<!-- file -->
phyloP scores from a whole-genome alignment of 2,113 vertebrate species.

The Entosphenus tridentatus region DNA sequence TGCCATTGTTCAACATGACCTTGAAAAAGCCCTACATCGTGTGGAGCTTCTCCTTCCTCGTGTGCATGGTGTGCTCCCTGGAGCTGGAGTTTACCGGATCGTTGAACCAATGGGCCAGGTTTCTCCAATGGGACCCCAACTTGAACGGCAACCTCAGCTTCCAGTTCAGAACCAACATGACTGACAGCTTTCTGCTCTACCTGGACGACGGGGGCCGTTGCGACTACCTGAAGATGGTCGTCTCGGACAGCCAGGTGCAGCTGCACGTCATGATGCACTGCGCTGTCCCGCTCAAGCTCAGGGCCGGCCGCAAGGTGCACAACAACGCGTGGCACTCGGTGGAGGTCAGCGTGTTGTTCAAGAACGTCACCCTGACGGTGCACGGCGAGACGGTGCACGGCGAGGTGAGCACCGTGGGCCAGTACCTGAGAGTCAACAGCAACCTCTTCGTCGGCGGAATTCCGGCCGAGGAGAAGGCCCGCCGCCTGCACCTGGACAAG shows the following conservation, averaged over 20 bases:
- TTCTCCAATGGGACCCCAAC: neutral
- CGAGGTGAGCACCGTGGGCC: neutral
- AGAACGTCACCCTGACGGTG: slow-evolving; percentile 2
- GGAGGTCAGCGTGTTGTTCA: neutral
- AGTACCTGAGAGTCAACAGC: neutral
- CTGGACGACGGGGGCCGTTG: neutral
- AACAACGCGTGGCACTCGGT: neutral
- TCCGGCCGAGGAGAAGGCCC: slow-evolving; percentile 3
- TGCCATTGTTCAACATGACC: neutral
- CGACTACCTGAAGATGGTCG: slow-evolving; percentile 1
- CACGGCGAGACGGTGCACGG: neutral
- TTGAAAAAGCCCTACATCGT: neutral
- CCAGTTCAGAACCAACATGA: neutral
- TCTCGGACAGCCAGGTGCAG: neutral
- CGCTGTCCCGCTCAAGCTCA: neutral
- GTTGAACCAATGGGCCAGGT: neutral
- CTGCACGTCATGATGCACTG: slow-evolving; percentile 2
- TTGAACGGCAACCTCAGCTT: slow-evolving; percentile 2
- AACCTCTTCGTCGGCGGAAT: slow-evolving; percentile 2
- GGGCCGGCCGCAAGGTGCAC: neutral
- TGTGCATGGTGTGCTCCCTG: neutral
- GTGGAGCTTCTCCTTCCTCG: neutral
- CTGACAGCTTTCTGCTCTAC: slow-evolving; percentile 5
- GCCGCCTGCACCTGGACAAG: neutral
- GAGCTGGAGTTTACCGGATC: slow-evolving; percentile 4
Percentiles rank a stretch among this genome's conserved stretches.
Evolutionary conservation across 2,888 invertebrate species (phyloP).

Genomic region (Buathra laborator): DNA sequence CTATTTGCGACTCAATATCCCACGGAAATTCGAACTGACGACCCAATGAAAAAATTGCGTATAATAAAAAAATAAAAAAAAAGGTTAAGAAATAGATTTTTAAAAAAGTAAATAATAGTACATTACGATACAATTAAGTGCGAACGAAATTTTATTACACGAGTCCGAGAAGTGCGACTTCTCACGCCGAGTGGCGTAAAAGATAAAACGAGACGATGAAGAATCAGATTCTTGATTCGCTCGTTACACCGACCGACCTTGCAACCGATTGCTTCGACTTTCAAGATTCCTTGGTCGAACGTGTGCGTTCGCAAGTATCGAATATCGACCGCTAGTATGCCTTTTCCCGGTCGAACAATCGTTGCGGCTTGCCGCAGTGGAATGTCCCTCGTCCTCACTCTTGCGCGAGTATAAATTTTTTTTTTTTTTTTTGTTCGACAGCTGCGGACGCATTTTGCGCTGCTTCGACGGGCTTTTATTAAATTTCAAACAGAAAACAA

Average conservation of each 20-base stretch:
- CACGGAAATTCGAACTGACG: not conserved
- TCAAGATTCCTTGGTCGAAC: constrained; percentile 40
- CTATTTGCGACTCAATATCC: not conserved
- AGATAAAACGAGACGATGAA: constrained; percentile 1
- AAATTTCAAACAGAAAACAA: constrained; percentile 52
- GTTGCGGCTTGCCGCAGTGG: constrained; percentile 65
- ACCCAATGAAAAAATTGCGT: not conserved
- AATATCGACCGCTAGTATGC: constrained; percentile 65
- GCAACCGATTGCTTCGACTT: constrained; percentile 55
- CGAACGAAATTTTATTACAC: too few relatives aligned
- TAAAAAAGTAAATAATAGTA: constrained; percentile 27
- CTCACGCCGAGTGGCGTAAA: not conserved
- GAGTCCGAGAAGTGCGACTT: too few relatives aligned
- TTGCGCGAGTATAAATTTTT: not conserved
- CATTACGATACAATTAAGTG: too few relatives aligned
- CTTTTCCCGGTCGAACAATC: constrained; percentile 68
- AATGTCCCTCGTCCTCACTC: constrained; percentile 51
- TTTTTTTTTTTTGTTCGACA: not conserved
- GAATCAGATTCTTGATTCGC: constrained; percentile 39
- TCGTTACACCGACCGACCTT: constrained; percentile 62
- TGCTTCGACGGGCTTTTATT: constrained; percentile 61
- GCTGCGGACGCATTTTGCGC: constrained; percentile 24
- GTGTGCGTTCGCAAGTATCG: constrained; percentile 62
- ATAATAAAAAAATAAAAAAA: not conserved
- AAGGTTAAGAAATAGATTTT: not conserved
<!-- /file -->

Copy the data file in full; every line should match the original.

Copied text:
phyloP scores from a whole-genome alignment of 2,113 vertebrate species.

The Entosphenus tridentatus region DNA sequence TGCCATTGTTCAACATGACCTTGAAAAAGCCCTACATCGTGTGGAGCTTCTCCTTCCTCGTGTGCATGGTGTGCTCCCTGGAGCTGGAGTTTACCGGATCGTTGAACCAATGGGCCAGGTTTCTCCAATGGGACCCCAACTTGAACGGCAACCTCAGCTTCCAGTTCAGAACCAACATGACTGACAGCTTTCTGCTCTACCTGGACGACGGGGGCCGTTGCGACTACCTGAAGATGGTCGTCTCGGACAGCCAGGTGCAGCTGCACGTCATGATGCACTGCGCTGTCCCGCTCAAGCTCAGGGCCGGCCGCAAGGTGCACAACAACGCGTGGCACTCGGTGGAGGTCAGCGTGTTGTTCAAGAACGTCACCCTGACGGTGCACGGCGAGACGGTGCACGGCGAGGTGAGCACCGTGGGCCAGTACCTGAGAGTCAACAGCAACCTCTTCGTCGGCGGAATTCCGGCCGAGGAGAAGGCCCGCCGCCTGCACCTGGACAAG shows the following conservation, averaged over 20 bases:
- TTCTCCAATGGGACCCCAAC: neutral
- CGAGGTGAGCACCGTGGGCC: neutral
- AGAACGTCACCCTGACGGTG: slow-evolving; percentile 2
- GGAGGTCAGCGTGTTGTTCA: neutral
- AGTACCTGAGAGTCAACAGC: neutral
- CTGGACGACGGGGGCCGTTG: neutral
- AACAACGCGTGGCACTCGGT: neutral
- TCCGGCCGAGGAGAAGGCCC: slow-evolving; percentile 3
- TGCCATTGTTCAACATGACC: neutral
- CGACTACCTGAAGATGGTCG: slow-evolving; percentile 1
- CACGGCGAGACGGTGCACGG: neutral
- TTGAAAAAGCCCTACATCGT: neutral
- CCAGTTCAGAACCAACATGA: neutral
- TCTCGGACAGCCAGGTGCAG: neutral
- CGCTGTCCCGCTCAAGCTCA: neutral
- GTTGAACCAATGGGCCAGGT: neutral
- CTGCACGTCATGATGCACTG: slow-evolving; percentile 2
- TTGAACGGCAACCTCAGCTT: slow-evolving; percentile 2
- AACCTCTTCGTCGGCGGAAT: slow-evolving; percentile 2
- GGGCCGGCCGCAAGGTGCAC: neutral
- TGTGCATGGTGTGCTCCCTG: neutral
- GTGGAGCTTCTCCTTCCTCG: neutral
- CTGACAGCTTTCTGCTCTAC: slow-evolving; percentile 5
- GCCGCCTGCACCTGGACAAG: neutral
- GAGCTGGAGTTTACCGGATC: slow-evolving; percentile 4
Percentiles rank a stretch among this genome's conserved stretches.
Evolutionary conservation across 2,888 invertebrate species (phyloP).

Genomic region (Buathra laborator): DNA sequence CTATTTGCGACTCAATATCCCACGGAAATTCGAACTGACGACCCAATGAAAAAATTGCGTATAATAAAAAAATAAAAAAAAAGGTTAAGAAATAGATTTTTAAAAAAGTAAATAATAGTACATTACGATACAATTAAGTGCGAACGAAATTTTATTACACGAGTCCGAGAAGTGCGACTTCTCACGCCGAGTGGCGTAAAAGATAAAACGAGACGATGAAGAATCAGATTCTTGATTCGCTCGTTACACCGACCGACCTTGCAACCGATTGCTTCGACTTTCAAGATTCCTTGGTCGAACGTGTGCGTTCGCAAGTATCGAATATCGACCGCTAGTATGCCTTTTCCCGGTCGAACAATCGTTGCGGCTTGCCGCAGTGGAATGTCCCTCGTCCTCACTCTTGCGCGAGTATAAATTTTTTTTTTTTTTTTTGTTCGACAGCTGCGGACGCATTTTGCGCTGCTTCGACGGGCTTTTATTAAATTTCAAACAGAAAACAA

Average conservation of each 20-base stretch:
- CACGGAAATTCGAACTGACG: not conserved
- TCAAGATTCCTTGGTCGAAC: constrained; percentile 40
- CTATTTGCGACTCAATATCC: not conserved
- AGATAAAACGAGACGATGAA: constrained; percentile 1
- AAATTTCAAACAGAAAACAA: constrained; percentile 52
- GTTGCGGCTTGCCGCAGTGG: constrained; percentile 65
- ACCCAATGAAAAAATTGCGT: not conserved
- AATATCGACCGCTAGTATGC: constrained; percentile 65
- GCAACCGATTGCTTCGACTT: constrained; percentile 55
- CGAACGAAATTTTATTACAC: too few relatives aligned
- TAAAAAAGTAAATAATAGTA: constrained; percentile 27
- CTCACGCCGAGTGGCGTAAA: not conserved
- GAGTCCGAGAAGTGCGACTT: too few relatives aligned
- TTGCGCGAGTATAAATTTTT: not conserved
- CATTACGATACAATTAAGTG: too few relatives aligned
- CTTTTCCCGGTCGAACAATC: constrained; percentile 68
- AATGTCCCTCGTCCTCACTC: constrained; percentile 51
- TTTTTTTTTTTTGTTCGACA: not conserved
- GAATCAGATTCTTGATTCGC: constrained; percentile 39
- TCGTTACACCGACCGACCTT: constrained; percentile 62
- TGCTTCGACGGGCTTTTATT: constrained; percentile 61
- GCTGCGGACGCATTTTGCGC: constrained; percentile 24
- GTGTGCGTTCGCAAGTATCG: constrained; percentile 62
- ATAATAAAAAAATAAAAAAA: not conserved
- AAGGTTAAGAAATAGATTTT: not conserved